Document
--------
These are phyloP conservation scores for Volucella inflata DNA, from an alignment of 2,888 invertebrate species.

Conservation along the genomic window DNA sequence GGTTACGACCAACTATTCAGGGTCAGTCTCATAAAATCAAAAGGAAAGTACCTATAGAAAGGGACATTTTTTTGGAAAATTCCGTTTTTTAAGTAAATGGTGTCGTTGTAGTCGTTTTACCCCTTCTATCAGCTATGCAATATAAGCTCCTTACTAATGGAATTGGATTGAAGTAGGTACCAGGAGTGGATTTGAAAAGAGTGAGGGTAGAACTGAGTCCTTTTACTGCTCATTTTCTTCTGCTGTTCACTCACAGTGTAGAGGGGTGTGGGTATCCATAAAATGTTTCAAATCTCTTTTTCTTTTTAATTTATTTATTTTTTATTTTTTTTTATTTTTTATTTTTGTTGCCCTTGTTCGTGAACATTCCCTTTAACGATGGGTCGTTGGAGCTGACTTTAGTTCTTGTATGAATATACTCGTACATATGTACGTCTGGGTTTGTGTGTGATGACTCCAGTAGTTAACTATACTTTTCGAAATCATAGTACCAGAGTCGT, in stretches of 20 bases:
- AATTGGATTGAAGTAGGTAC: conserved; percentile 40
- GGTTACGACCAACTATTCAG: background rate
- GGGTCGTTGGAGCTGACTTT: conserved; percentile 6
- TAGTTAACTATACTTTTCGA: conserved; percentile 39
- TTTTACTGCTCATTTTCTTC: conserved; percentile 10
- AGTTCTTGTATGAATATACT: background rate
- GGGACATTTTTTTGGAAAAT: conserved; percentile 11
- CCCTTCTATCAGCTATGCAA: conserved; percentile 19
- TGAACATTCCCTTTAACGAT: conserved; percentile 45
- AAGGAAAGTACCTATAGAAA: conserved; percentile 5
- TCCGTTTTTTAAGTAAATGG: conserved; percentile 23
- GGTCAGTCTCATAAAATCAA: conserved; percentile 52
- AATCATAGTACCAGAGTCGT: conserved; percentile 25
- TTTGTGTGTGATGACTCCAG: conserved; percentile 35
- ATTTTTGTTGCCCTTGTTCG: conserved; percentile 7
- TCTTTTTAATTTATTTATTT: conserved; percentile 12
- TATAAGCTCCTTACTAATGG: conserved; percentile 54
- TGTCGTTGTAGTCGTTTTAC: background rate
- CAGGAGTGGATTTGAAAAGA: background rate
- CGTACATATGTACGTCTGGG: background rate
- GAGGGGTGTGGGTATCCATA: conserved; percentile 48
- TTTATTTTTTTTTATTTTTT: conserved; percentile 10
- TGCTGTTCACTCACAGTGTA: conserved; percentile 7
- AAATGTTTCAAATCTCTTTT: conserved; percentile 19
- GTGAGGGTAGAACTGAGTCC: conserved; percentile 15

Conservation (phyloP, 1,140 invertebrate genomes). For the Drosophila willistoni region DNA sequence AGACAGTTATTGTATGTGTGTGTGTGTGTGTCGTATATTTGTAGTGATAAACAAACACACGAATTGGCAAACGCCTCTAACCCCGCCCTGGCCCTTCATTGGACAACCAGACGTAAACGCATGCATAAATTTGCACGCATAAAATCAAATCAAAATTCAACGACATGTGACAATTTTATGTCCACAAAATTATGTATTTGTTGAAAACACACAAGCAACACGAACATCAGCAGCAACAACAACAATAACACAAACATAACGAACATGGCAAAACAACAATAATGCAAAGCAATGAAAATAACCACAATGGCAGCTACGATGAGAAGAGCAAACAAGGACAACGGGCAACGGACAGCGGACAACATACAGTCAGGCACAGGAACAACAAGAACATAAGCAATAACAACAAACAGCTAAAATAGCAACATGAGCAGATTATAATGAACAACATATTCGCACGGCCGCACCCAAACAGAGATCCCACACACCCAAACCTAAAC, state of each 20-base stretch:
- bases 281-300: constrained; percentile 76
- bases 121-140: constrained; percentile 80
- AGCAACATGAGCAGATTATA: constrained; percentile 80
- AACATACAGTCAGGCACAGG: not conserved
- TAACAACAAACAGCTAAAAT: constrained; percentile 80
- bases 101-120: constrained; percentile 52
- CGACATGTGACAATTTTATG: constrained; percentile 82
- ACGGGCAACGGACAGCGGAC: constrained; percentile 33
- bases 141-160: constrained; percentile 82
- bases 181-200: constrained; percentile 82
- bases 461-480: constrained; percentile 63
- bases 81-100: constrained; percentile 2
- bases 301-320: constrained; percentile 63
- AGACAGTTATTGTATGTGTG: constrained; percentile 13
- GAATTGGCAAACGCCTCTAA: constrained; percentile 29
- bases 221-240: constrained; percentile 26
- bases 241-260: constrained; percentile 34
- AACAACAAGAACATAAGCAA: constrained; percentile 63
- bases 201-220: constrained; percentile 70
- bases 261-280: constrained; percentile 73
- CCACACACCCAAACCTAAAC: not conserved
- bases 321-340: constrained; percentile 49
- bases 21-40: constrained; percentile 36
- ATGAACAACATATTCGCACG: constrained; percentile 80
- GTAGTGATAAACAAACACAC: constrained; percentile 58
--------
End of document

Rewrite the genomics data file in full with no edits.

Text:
These are phyloP conservation scores for Volucella inflata DNA, from an alignment of 2,888 invertebrate species.

Conservation along the genomic window DNA sequence GGTTACGACCAACTATTCAGGGTCAGTCTCATAAAATCAAAAGGAAAGTACCTATAGAAAGGGACATTTTTTTGGAAAATTCCGTTTTTTAAGTAAATGGTGTCGTTGTAGTCGTTTTACCCCTTCTATCAGCTATGCAATATAAGCTCCTTACTAATGGAATTGGATTGAAGTAGGTACCAGGAGTGGATTTGAAAAGAGTGAGGGTAGAACTGAGTCCTTTTACTGCTCATTTTCTTCTGCTGTTCACTCACAGTGTAGAGGGGTGTGGGTATCCATAAAATGTTTCAAATCTCTTTTTCTTTTTAATTTATTTATTTTTTATTTTTTTTTATTTTTTATTTTTGTTGCCCTTGTTCGTGAACATTCCCTTTAACGATGGGTCGTTGGAGCTGACTTTAGTTCTTGTATGAATATACTCGTACATATGTACGTCTGGGTTTGTGTGTGATGACTCCAGTAGTTAACTATACTTTTCGAAATCATAGTACCAGAGTCGT, in stretches of 20 bases:
- AATTGGATTGAAGTAGGTAC: conserved; percentile 40
- GGTTACGACCAACTATTCAG: background rate
- GGGTCGTTGGAGCTGACTTT: conserved; percentile 6
- TAGTTAACTATACTTTTCGA: conserved; percentile 39
- TTTTACTGCTCATTTTCTTC: conserved; percentile 10
- AGTTCTTGTATGAATATACT: background rate
- GGGACATTTTTTTGGAAAAT: conserved; percentile 11
- CCCTTCTATCAGCTATGCAA: conserved; percentile 19
- TGAACATTCCCTTTAACGAT: conserved; percentile 45
- AAGGAAAGTACCTATAGAAA: conserved; percentile 5
- TCCGTTTTTTAAGTAAATGG: conserved; percentile 23
- GGTCAGTCTCATAAAATCAA: conserved; percentile 52
- AATCATAGTACCAGAGTCGT: conserved; percentile 25
- TTTGTGTGTGATGACTCCAG: conserved; percentile 35
- ATTTTTGTTGCCCTTGTTCG: conserved; percentile 7
- TCTTTTTAATTTATTTATTT: conserved; percentile 12
- TATAAGCTCCTTACTAATGG: conserved; percentile 54
- TGTCGTTGTAGTCGTTTTAC: background rate
- CAGGAGTGGATTTGAAAAGA: background rate
- CGTACATATGTACGTCTGGG: background rate
- GAGGGGTGTGGGTATCCATA: conserved; percentile 48
- TTTATTTTTTTTTATTTTTT: conserved; percentile 10
- TGCTGTTCACTCACAGTGTA: conserved; percentile 7
- AAATGTTTCAAATCTCTTTT: conserved; percentile 19
- GTGAGGGTAGAACTGAGTCC: conserved; percentile 15

Conservation (phyloP, 1,140 invertebrate genomes). For the Drosophila willistoni region DNA sequence AGACAGTTATTGTATGTGTGTGTGTGTGTGTCGTATATTTGTAGTGATAAACAAACACACGAATTGGCAAACGCCTCTAACCCCGCCCTGGCCCTTCATTGGACAACCAGACGTAAACGCATGCATAAATTTGCACGCATAAAATCAAATCAAAATTCAACGACATGTGACAATTTTATGTCCACAAAATTATGTATTTGTTGAAAACACACAAGCAACACGAACATCAGCAGCAACAACAACAATAACACAAACATAACGAACATGGCAAAACAACAATAATGCAAAGCAATGAAAATAACCACAATGGCAGCTACGATGAGAAGAGCAAACAAGGACAACGGGCAACGGACAGCGGACAACATACAGTCAGGCACAGGAACAACAAGAACATAAGCAATAACAACAAACAGCTAAAATAGCAACATGAGCAGATTATAATGAACAACATATTCGCACGGCCGCACCCAAACAGAGATCCCACACACCCAAACCTAAAC, state of each 20-base stretch:
- bases 281-300: constrained; percentile 76
- bases 121-140: constrained; percentile 80
- AGCAACATGAGCAGATTATA: constrained; percentile 80
- AACATACAGTCAGGCACAGG: not conserved
- TAACAACAAACAGCTAAAAT: constrained; percentile 80
- bases 101-120: constrained; percentile 52
- CGACATGTGACAATTTTATG: constrained; percentile 82
- ACGGGCAACGGACAGCGGAC: constrained; percentile 33
- bases 141-160: constrained; percentile 82
- bases 181-200: constrained; percentile 82
- bases 461-480: constrained; percentile 63
- bases 81-100: constrained; percentile 2
- bases 301-320: constrained; percentile 63
- AGACAGTTATTGTATGTGTG: constrained; percentile 13
- GAATTGGCAAACGCCTCTAA: constrained; percentile 29
- bases 221-240: constrained; percentile 26
- bases 241-260: constrained; percentile 34
- AACAACAAGAACATAAGCAA: constrained; percentile 63
- bases 201-220: constrained; percentile 70
- bases 261-280: constrained; percentile 73
- CCACACACCCAAACCTAAAC: not conserved
- bases 321-340: constrained; percentile 49
- bases 21-40: constrained; percentile 36
- ATGAACAACATATTCGCACG: constrained; percentile 80
- GTAGTGATAAACAAACACAC: constrained; percentile 58